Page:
The San Francisco Bay Wildlife Society is a not-for-profit 501(c)(3) Friends group, authorized by Congress to support the education, interpretation, and research activities of the U.S. Fish and Wildlife Service.

The San Francisco Bay Wildlife Society seeks to nurture in the public a sense of understanding, appreciation, and stewardship of the San Francisco Bay National Wildlife Refuges, their natural and cultural history, and to conserve, preserve, and restore bay lands as essential wildlife habitat.

Join

Become a Supporter of the San Francisco Bay Wildlife Society. Your dues will include a subscription to Tide Rising and a 15% discount at the Don Edwards San Francisco Bay National Wildlife Refuge Nature Stores at the Visitor Center in Fremont, and Environmental Education in Alviso.

Volunteer

Volunteering at the Refuge is a rewarding and valuable experience. Through a variety of public programs, visitors understand and appreciate the natural and cultural history of the Refuge.

Donate

Your support of our education, interpretation, and research activities is more important than ever. Any amount you’re willing to donate will be greatly appreciated! Donations may be fully tax-deductible.

Tide Rising

Tide Rising is a quarterly, digital newsletter published by the San Francisco Bay Wildlife Society with information about the San Francisco Bay National Wildlife Refuge Complex and its seven Refuges.

Spring 2024

From our blogs

Pollinator Week 2024: June 17 - 23, 2024 - BioBlitz at the Refuge

The month of June is National Pollinator Month, and June 17-23, 2024 is Pollinator Week this year.

Pollinator Week 2024 is a celebration of the vital role that pollinators play in our ecosystems, economies, and agriculture. Under the inspiring theme "Vision 2040: Thriving ecosystems, economies, and agriculture," this year's event urges us to envision a future where pollinators not only survive but thrive.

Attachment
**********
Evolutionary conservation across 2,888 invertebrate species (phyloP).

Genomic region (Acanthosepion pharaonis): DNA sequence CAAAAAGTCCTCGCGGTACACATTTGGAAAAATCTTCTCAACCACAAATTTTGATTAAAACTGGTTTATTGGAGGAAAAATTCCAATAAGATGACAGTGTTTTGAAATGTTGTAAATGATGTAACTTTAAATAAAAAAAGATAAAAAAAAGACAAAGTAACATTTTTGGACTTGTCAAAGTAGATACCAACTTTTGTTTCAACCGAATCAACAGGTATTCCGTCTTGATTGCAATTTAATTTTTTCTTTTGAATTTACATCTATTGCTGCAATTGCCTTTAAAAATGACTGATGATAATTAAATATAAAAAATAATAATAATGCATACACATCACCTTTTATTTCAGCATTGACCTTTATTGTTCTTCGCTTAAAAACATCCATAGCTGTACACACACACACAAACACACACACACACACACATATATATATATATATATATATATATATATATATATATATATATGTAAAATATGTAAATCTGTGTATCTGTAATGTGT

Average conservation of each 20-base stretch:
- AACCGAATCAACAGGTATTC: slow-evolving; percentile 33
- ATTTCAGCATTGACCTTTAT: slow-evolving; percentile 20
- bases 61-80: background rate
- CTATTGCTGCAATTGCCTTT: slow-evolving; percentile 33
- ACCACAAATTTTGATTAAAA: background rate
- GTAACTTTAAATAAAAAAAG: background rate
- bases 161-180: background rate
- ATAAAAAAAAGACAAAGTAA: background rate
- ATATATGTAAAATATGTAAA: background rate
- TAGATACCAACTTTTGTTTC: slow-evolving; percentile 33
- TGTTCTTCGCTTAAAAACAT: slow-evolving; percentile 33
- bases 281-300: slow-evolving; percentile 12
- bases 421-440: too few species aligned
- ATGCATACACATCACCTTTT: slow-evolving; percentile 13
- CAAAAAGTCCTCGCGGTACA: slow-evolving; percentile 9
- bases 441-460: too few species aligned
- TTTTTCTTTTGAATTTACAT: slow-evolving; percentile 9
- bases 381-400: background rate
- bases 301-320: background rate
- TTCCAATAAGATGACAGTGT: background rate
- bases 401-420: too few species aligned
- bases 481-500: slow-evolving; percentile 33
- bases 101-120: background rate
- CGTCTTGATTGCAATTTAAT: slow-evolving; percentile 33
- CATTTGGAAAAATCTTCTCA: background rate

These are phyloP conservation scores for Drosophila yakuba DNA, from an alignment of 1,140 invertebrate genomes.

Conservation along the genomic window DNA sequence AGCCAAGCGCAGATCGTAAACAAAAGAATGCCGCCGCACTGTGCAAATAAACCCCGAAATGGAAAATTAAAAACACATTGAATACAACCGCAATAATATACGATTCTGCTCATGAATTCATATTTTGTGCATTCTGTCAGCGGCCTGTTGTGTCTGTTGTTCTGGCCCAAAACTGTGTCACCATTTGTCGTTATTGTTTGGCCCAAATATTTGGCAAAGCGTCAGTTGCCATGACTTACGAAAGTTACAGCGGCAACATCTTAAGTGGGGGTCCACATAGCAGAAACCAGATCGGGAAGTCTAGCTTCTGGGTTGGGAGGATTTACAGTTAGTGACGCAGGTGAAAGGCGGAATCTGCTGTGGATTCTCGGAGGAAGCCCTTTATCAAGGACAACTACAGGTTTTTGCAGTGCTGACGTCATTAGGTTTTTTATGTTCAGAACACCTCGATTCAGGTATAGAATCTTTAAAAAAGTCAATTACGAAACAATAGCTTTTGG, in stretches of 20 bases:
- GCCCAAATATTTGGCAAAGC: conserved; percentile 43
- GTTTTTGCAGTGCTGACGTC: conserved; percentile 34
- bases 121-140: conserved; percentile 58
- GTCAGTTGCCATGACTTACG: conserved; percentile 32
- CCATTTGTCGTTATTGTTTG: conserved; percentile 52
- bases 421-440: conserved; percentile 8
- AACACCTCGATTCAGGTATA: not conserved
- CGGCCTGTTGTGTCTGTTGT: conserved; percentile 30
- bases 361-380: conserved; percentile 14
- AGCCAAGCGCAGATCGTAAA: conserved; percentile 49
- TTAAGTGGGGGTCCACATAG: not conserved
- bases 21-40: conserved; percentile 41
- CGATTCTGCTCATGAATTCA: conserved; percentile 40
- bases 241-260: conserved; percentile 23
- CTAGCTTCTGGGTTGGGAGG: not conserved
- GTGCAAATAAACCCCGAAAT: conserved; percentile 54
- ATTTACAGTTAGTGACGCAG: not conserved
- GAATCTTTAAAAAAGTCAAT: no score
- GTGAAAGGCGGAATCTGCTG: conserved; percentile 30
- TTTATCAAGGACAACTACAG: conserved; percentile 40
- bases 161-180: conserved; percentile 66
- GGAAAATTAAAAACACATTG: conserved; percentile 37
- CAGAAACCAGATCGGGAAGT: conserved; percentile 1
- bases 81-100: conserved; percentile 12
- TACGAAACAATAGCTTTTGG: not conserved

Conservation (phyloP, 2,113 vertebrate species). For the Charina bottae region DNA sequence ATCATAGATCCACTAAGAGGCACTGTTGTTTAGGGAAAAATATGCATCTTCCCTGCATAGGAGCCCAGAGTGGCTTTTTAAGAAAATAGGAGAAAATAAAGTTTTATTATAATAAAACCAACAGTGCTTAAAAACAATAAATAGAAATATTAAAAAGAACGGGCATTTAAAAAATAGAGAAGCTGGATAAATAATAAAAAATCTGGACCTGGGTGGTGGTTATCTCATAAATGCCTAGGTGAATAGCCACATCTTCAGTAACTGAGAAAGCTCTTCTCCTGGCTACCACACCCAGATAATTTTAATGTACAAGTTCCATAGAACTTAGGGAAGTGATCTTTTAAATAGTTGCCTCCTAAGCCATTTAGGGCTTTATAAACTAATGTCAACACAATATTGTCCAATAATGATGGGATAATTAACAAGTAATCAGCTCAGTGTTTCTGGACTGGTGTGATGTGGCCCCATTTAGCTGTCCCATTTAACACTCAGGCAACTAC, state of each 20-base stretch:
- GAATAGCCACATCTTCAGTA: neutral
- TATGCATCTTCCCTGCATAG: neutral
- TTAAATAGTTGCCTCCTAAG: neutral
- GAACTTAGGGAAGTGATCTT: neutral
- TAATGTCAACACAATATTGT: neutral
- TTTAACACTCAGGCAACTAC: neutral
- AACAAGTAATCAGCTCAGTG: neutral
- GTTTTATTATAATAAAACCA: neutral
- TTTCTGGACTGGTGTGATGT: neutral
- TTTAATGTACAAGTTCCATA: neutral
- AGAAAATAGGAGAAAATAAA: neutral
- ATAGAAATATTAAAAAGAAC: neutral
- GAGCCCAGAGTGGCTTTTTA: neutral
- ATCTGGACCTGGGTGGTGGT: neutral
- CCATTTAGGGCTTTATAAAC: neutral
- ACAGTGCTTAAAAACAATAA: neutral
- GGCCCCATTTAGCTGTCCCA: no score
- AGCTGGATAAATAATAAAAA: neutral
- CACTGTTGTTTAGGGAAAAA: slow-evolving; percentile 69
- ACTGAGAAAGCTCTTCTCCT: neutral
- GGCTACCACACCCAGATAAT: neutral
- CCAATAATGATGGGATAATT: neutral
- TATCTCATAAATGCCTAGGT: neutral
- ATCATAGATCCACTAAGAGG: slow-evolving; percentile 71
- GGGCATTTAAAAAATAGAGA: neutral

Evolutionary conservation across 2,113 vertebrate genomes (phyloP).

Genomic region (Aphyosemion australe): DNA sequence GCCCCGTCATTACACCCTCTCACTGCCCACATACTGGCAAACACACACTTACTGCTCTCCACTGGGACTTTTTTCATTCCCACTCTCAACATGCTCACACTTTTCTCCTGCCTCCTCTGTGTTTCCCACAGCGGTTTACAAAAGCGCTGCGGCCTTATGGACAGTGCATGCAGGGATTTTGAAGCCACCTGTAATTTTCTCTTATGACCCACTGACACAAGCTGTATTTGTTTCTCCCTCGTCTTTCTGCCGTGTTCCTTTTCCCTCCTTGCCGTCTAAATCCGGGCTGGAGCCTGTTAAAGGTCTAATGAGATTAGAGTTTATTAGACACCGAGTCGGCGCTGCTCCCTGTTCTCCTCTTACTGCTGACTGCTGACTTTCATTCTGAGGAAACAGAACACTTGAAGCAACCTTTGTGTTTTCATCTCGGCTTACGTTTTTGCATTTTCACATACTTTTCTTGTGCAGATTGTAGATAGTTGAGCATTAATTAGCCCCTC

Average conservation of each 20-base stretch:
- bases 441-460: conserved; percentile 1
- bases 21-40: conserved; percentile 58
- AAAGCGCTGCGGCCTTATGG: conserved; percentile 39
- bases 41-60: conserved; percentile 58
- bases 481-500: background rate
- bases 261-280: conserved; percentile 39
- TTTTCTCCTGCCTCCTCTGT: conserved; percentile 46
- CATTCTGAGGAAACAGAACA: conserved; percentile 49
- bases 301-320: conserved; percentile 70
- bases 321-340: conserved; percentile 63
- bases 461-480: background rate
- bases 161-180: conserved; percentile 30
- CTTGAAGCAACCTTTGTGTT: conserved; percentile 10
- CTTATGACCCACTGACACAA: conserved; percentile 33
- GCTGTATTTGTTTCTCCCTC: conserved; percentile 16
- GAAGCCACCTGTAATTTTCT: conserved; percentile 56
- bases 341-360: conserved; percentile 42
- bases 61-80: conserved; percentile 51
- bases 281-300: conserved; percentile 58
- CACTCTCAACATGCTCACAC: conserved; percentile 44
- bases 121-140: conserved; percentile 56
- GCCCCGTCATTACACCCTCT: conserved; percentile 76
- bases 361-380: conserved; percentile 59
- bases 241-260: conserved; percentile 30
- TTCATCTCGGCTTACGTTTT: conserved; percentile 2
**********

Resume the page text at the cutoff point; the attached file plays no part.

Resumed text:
Pollinators visit flowers to drink nectar or feed off of pollen and transport pollen grains as they move from spot to spot. Birds, bats, butterflies, moths, flies, beetles, wasps, small mammals, and most importantly, bees are pollinators.

Pollinators play a crucial role in flowering plant reproduction and in the production of most fruits and vegetables. Without the assistance of pollinators, most plants cannot produce fruits and seeds. The fruits and seeds of flowering plants are an important food source for people and wildlife.

Self-Guided Volunteer BioBlitz at the Refuge

In honor of Pollinator Week 2024, please join us for a self-guided BioBlitz event, a volunteer opportunity that you can do outside on your own or with your family. It's a great way to explore nature and contribute to science. You may participate at any time from Monday, June 17 to Sunday, June 23. The Alviso Unit of the Don Edwards San Francisco Bay National Wildlife Refuge is an excellent location for viewing local wildlife and checking out native plant species. Register here: https://PollinatorWeekBioBlitz2024.eventbrite.com and join the project here: https://www.inaturalist.org/projects/pollinator-week-2024-self-guided-vo...

Pollinator Week 2024. Photo Credit: Sirena Lao / SFBWS

Field Trips and Group Programs